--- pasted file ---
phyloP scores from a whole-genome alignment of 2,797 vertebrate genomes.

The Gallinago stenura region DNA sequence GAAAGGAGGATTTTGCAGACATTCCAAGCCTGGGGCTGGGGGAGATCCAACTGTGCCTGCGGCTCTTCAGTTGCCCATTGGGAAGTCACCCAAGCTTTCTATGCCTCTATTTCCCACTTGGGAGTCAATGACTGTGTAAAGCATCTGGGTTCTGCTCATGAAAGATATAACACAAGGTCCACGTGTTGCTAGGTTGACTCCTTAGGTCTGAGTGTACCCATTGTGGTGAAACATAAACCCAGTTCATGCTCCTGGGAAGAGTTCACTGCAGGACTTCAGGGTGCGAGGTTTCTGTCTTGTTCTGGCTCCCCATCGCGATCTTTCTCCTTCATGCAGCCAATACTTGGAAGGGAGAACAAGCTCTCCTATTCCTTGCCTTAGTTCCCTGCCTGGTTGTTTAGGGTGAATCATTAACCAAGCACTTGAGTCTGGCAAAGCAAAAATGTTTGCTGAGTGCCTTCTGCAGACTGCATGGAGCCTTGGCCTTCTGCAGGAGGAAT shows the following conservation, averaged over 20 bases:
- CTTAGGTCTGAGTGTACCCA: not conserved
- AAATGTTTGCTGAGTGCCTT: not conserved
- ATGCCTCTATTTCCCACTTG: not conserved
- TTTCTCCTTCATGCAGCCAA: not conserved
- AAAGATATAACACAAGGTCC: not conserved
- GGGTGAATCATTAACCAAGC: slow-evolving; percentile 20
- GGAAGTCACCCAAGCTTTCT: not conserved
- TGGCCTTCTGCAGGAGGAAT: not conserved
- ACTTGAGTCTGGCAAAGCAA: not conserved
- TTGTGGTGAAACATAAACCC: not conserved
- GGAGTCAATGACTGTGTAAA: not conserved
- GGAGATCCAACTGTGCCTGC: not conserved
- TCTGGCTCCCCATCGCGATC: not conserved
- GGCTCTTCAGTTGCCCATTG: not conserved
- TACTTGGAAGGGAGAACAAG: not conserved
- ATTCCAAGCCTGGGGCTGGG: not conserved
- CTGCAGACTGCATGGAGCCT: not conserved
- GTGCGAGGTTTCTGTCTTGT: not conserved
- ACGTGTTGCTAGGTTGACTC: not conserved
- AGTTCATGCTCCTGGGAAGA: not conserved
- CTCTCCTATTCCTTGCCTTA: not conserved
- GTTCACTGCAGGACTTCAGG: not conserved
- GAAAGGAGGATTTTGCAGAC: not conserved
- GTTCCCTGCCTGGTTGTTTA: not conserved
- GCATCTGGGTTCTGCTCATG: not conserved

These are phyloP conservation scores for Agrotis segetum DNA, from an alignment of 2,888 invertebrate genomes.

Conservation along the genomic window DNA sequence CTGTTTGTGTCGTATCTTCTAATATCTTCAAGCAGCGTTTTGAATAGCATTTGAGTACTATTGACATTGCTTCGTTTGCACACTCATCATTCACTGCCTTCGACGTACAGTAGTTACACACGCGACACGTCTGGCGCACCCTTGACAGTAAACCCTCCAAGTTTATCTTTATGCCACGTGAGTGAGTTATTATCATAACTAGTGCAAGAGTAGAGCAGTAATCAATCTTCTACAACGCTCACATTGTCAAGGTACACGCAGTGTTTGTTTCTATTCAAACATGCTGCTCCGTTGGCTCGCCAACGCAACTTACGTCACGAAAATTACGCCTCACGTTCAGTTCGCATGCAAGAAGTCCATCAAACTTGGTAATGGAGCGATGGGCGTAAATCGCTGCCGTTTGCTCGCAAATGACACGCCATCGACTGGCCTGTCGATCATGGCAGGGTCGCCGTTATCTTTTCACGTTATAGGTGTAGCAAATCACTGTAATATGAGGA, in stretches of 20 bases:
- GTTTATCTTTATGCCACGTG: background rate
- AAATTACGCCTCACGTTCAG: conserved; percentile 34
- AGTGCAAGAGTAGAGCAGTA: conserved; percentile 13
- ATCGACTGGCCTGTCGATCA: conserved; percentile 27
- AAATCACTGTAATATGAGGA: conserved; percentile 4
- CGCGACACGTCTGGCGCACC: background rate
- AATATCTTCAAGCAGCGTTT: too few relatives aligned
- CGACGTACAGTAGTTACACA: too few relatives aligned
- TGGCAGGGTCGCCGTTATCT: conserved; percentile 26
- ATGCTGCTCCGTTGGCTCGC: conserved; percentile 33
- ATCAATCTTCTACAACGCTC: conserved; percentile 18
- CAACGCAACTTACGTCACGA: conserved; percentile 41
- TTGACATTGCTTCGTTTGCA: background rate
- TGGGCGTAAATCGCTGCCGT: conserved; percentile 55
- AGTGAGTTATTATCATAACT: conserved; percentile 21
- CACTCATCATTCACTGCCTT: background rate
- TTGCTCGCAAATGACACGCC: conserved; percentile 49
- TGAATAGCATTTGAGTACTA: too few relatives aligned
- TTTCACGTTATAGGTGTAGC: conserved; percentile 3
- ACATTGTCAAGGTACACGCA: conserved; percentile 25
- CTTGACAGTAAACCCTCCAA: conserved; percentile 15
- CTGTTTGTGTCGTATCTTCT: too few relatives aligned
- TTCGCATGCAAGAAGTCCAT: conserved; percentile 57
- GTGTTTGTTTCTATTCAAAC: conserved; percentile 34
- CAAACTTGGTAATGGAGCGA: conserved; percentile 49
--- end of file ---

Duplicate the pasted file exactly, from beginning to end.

phyloP scores from a whole-genome alignment of 2,797 vertebrate genomes.

The Gallinago stenura region DNA sequence GAAAGGAGGATTTTGCAGACATTCCAAGCCTGGGGCTGGGGGAGATCCAACTGTGCCTGCGGCTCTTCAGTTGCCCATTGGGAAGTCACCCAAGCTTTCTATGCCTCTATTTCCCACTTGGGAGTCAATGACTGTGTAAAGCATCTGGGTTCTGCTCATGAAAGATATAACACAAGGTCCACGTGTTGCTAGGTTGACTCCTTAGGTCTGAGTGTACCCATTGTGGTGAAACATAAACCCAGTTCATGCTCCTGGGAAGAGTTCACTGCAGGACTTCAGGGTGCGAGGTTTCTGTCTTGTTCTGGCTCCCCATCGCGATCTTTCTCCTTCATGCAGCCAATACTTGGAAGGGAGAACAAGCTCTCCTATTCCTTGCCTTAGTTCCCTGCCTGGTTGTTTAGGGTGAATCATTAACCAAGCACTTGAGTCTGGCAAAGCAAAAATGTTTGCTGAGTGCCTTCTGCAGACTGCATGGAGCCTTGGCCTTCTGCAGGAGGAAT shows the following conservation, averaged over 20 bases:
- CTTAGGTCTGAGTGTACCCA: not conserved
- AAATGTTTGCTGAGTGCCTT: not conserved
- ATGCCTCTATTTCCCACTTG: not conserved
- TTTCTCCTTCATGCAGCCAA: not conserved
- AAAGATATAACACAAGGTCC: not conserved
- GGGTGAATCATTAACCAAGC: slow-evolving; percentile 20
- GGAAGTCACCCAAGCTTTCT: not conserved
- TGGCCTTCTGCAGGAGGAAT: not conserved
- ACTTGAGTCTGGCAAAGCAA: not conserved
- TTGTGGTGAAACATAAACCC: not conserved
- GGAGTCAATGACTGTGTAAA: not conserved
- GGAGATCCAACTGTGCCTGC: not conserved
- TCTGGCTCCCCATCGCGATC: not conserved
- GGCTCTTCAGTTGCCCATTG: not conserved
- TACTTGGAAGGGAGAACAAG: not conserved
- ATTCCAAGCCTGGGGCTGGG: not conserved
- CTGCAGACTGCATGGAGCCT: not conserved
- GTGCGAGGTTTCTGTCTTGT: not conserved
- ACGTGTTGCTAGGTTGACTC: not conserved
- AGTTCATGCTCCTGGGAAGA: not conserved
- CTCTCCTATTCCTTGCCTTA: not conserved
- GTTCACTGCAGGACTTCAGG: not conserved
- GAAAGGAGGATTTTGCAGAC: not conserved
- GTTCCCTGCCTGGTTGTTTA: not conserved
- GCATCTGGGTTCTGCTCATG: not conserved

These are phyloP conservation scores for Agrotis segetum DNA, from an alignment of 2,888 invertebrate genomes.

Conservation along the genomic window DNA sequence CTGTTTGTGTCGTATCTTCTAATATCTTCAAGCAGCGTTTTGAATAGCATTTGAGTACTATTGACATTGCTTCGTTTGCACACTCATCATTCACTGCCTTCGACGTACAGTAGTTACACACGCGACACGTCTGGCGCACCCTTGACAGTAAACCCTCCAAGTTTATCTTTATGCCACGTGAGTGAGTTATTATCATAACTAGTGCAAGAGTAGAGCAGTAATCAATCTTCTACAACGCTCACATTGTCAAGGTACACGCAGTGTTTGTTTCTATTCAAACATGCTGCTCCGTTGGCTCGCCAACGCAACTTACGTCACGAAAATTACGCCTCACGTTCAGTTCGCATGCAAGAAGTCCATCAAACTTGGTAATGGAGCGATGGGCGTAAATCGCTGCCGTTTGCTCGCAAATGACACGCCATCGACTGGCCTGTCGATCATGGCAGGGTCGCCGTTATCTTTTCACGTTATAGGTGTAGCAAATCACTGTAATATGAGGA, in stretches of 20 bases:
- GTTTATCTTTATGCCACGTG: background rate
- AAATTACGCCTCACGTTCAG: conserved; percentile 34
- AGTGCAAGAGTAGAGCAGTA: conserved; percentile 13
- ATCGACTGGCCTGTCGATCA: conserved; percentile 27
- AAATCACTGTAATATGAGGA: conserved; percentile 4
- CGCGACACGTCTGGCGCACC: background rate
- AATATCTTCAAGCAGCGTTT: too few relatives aligned
- CGACGTACAGTAGTTACACA: too few relatives aligned
- TGGCAGGGTCGCCGTTATCT: conserved; percentile 26
- ATGCTGCTCCGTTGGCTCGC: conserved; percentile 33
- ATCAATCTTCTACAACGCTC: conserved; percentile 18
- CAACGCAACTTACGTCACGA: conserved; percentile 41
- TTGACATTGCTTCGTTTGCA: background rate
- TGGGCGTAAATCGCTGCCGT: conserved; percentile 55
- AGTGAGTTATTATCATAACT: conserved; percentile 21
- CACTCATCATTCACTGCCTT: background rate
- TTGCTCGCAAATGACACGCC: conserved; percentile 49
- TGAATAGCATTTGAGTACTA: too few relatives aligned
- TTTCACGTTATAGGTGTAGC: conserved; percentile 3
- ACATTGTCAAGGTACACGCA: conserved; percentile 25
- CTTGACAGTAAACCCTCCAA: conserved; percentile 15
- CTGTTTGTGTCGTATCTTCT: too few relatives aligned
- TTCGCATGCAAGAAGTCCAT: conserved; percentile 57
- GTGTTTGTTTCTATTCAAAC: conserved; percentile 34
- CAAACTTGGTAATGGAGCGA: conserved; percentile 49